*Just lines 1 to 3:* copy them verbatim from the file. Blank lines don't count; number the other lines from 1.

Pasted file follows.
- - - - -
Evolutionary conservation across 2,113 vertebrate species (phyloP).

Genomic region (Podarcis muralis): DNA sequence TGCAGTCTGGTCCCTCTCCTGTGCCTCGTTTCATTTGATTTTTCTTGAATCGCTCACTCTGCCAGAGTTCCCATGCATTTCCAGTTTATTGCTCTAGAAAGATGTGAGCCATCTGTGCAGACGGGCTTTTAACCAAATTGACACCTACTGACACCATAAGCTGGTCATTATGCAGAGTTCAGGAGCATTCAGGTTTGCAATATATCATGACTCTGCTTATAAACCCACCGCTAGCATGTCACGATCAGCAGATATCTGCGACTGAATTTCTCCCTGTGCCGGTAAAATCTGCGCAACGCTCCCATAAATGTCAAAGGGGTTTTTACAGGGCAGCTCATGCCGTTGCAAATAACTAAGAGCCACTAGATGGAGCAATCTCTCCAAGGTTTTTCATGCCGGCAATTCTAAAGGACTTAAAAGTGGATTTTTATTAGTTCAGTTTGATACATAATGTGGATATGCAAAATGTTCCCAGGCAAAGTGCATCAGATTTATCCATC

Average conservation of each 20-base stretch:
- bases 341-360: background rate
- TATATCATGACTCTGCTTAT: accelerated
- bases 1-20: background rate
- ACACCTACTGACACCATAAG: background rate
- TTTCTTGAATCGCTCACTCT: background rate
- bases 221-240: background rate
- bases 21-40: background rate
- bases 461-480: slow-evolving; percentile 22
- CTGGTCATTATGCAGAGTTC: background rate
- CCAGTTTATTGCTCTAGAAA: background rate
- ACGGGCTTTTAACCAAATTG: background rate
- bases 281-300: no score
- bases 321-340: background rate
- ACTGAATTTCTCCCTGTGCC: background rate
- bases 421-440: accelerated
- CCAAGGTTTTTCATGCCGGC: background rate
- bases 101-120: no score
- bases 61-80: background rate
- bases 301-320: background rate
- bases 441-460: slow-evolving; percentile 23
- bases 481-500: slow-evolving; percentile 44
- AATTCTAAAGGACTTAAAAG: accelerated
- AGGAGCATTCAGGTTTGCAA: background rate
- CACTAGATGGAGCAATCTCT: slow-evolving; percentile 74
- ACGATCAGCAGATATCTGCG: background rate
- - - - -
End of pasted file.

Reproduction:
Evolutionary conservation across 2,113 vertebrate species (phyloP).

Genomic region (Podarcis muralis): DNA sequence TGCAGTCTGGTCCCTCTCCTGTGCCTCGTTTCATTTGATTTTTCTTGAATCGCTCACTCTGCCAGAGTTCCCATGCATTTCCAGTTTATTGCTCTAGAAAGATGTGAGCCATCTGTGCAGACGGGCTTTTAACCAAATTGACACCTACTGACACCATAAGCTGGTCATTATGCAGAGTTCAGGAGCATTCAGGTTTGCAATATATCATGACTCTGCTTATAAACCCACCGCTAGCATGTCACGATCAGCAGATATCTGCGACTGAATTTCTCCCTGTGCCGGTAAAATCTGCGCAACGCTCCCATAAATGTCAAAGGGGTTTTTACAGGGCAGCTCATGCCGTTGCAAATAACTAAGAGCCACTAGATGGAGCAATCTCTCCAAGGTTTTTCATGCCGGCAATTCTAAAGGACTTAAAAGTGGATTTTTATTAGTTCAGTTTGATACATAATGTGGATATGCAAAATGTTCCCAGGCAAAGTGCATCAGATTTATCCATC

Average conservation of each 20-base stretch: